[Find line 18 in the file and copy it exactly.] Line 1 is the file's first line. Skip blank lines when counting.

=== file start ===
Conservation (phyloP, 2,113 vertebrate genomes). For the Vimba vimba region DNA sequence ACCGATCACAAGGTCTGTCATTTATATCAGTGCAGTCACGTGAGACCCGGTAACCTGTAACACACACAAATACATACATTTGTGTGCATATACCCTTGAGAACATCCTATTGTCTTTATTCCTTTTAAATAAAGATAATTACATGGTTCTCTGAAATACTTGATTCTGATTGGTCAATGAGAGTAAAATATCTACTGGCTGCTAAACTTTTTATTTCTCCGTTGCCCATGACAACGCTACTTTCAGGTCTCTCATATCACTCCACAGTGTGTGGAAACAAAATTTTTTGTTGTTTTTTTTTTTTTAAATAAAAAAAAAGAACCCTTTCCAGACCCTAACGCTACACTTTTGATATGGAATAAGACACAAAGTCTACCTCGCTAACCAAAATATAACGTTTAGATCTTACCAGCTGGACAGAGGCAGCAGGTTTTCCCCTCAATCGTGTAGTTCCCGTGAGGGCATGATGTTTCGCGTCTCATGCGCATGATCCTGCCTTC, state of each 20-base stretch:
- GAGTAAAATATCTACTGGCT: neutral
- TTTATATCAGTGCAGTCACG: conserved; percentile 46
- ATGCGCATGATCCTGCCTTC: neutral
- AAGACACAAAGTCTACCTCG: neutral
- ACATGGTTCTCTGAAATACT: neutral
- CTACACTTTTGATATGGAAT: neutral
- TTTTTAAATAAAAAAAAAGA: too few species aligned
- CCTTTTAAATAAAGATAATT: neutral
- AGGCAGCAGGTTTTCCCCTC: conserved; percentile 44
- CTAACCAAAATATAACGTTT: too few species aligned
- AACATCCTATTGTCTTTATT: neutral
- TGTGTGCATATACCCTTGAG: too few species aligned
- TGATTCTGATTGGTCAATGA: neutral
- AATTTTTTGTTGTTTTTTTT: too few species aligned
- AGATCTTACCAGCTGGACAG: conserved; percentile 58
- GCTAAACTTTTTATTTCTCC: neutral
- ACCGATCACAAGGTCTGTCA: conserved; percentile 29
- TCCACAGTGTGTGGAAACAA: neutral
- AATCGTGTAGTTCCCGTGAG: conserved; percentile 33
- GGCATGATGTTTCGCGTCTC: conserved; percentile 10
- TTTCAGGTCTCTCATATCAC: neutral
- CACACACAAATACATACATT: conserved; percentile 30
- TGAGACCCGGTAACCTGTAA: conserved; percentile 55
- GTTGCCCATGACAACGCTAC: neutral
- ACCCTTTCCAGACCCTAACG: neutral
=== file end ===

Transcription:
- ACCGATCACAAGGTCTGTCA: conserved; percentile 29